- 1 5 Important FAQs About 5471 Overseas Entity Reporting
- 2 Who Has to File Form 5471?
- 3 When is the Form 5471 Due?
- 4 Can I be More than One Category of Filer?
- 5 Several Different 5471 Schedules for Filing
- 6 Penalties for Noncompliance with Form 5471 Filing
- 7 Form 5471 Amnesty Program Summary
- 8 Can I Just Start Filing Form 5471 This Year Instead?
- 9 International Tax Lawyers Represent Clients Worldwide
5 Important FAQs About 5471 Overseas Entity Reporting
Is 5471 Required for All US Persons with Foreign Corporations: When US Persons have ownership of a Foreign Corporation — their U.S. tax returns and IRS filings become infinitely more complicated. The level of difficulty varies, depending on the type of foreign corporation the US person owns and the extent of ownership. From a preparation standpoint, the range of emotions for Taxpayers ranges form “not so bad,” to I’m just going to bury my head in the sand — and hope they change the law. There are various different international information forms and schedules that a US person may have to use in order to report a foreign corporation — but the most common form is an Internal Revenue Service Form 5471 (Information Return of U.S. Persons With Respect To Certain Foreign Corporations). While our International Tax Lawyers have authored several articles on issues involving form 5471, let’s focus on some of the basics of Form 5471:
Who Has to File Form 5471?
Form 5471 is filed annually by US persons who fall into one (or more) of the five (5) categories of filers. It is important to note, that the term “US person” is not limited to individuals. While the reporting requirements for U.S. Persons (U.S. citizens, Lawful Permanent Residents, and Foreign Nationals who meet the Substantial Presence Test) is usually bearable — if not tedious — when domestic corporations have ownership of foreign corporations (SFCs) — it can be incredibly complex.
When is the Form 5471 Due?
For individuals, the Form 5471 is due at the same time the tax return is due. If a taxpayer files an extension to file their tax return, the form 5471 automatically goes on extension as well — in other words, taxpayer does not have to file a separate Form 7004, as they would for a foreign trust.
Can I be More than One Category of Filer?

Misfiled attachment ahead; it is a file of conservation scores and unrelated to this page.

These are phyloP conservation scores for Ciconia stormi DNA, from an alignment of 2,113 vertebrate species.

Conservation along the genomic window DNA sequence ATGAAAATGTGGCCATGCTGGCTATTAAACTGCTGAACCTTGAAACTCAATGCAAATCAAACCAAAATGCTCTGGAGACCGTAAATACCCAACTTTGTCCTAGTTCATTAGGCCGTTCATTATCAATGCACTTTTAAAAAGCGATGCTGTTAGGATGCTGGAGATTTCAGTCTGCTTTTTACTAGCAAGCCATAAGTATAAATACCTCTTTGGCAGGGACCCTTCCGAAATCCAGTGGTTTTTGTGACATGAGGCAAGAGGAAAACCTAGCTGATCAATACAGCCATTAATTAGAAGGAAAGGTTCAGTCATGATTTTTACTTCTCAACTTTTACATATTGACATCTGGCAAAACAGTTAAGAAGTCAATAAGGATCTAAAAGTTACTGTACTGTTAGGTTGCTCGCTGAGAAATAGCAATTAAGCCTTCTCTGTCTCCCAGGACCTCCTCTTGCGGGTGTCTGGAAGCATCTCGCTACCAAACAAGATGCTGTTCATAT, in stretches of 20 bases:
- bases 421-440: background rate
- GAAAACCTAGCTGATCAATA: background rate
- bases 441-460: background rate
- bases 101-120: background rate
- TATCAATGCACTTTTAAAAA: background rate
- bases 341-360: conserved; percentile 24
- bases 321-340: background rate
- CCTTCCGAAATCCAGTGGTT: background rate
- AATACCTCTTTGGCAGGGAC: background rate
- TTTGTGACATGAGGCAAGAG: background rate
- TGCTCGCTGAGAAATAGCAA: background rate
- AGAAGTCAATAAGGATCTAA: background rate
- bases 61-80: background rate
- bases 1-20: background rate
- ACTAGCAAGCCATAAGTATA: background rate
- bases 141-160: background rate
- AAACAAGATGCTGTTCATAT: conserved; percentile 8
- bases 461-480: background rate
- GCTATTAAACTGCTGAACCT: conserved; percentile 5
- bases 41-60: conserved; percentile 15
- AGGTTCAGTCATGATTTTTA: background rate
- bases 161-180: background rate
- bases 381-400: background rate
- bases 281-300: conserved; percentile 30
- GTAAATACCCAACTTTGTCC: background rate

Yes, depending on the specific year in which the Taxpayer acquired the interest, disposed of the ownership — or is a controlled foreign corporation, will help determine which categories of filers they qualify as.
Several Different 5471 Schedules for Filing
With the introduction of the TCJA came several different international tax laws, rules and regulations. If the foreign corporation has GILTI for example, then they may have to file additional forms as well. As far as Schedules go, there are some schedules that are included as part of the Form and then there are additional schedules as well — which are not part of the main Form 5471, but have to be included as well.
Penalties for Noncompliance with Form 5471 Filing
Of course. the IRS has significantly increased enforcement of international information reporting forms — including Form 5471. the penalties usually start out at around $10,000 per form, per year — and they can go up from there. But, the IRS has also developed various offshore amnesty programs which may minimize or eliminate any penalty.
Form 5471 Amnesty Program Summary
The Form 5471 Amnesty Programs are programs developed by the Internal Revenue Service to assist Taxpayers who are already out of compliance for non-reporting.
Some of the more common programs, include:
- Voluntary Disclosure Program (VDP or “New” OVDP)
- Streamlined Domestic Offshore Procedures
- Streamlined Foreign Offshore Procedures
- Delinquency Procedures
- Reasonable Cause
Can I Just Start Filing Form 5471 This Year Instead?
No, unless the current year is the first-year you had a Form 5471 Reporting requirement. If you had a prior year reporting requirement, but only begin to start filing in the current year (Filing Forward) it is illegal. In the world of offshore disclosure, this is referred to as an Quiet Disclosure. The IRS has warned taxpayers that if they get caught in a Quiet Disclosure situation, it may lead to willful penalties and even a criminal investigation by the IRS Special Agents.
International Tax Lawyers Represent Clients Worldwide
Our International Tax Lawyer team specializes exclusively in international tax, and specifically IRS offshore disclosure.
Contact our firm for assistance.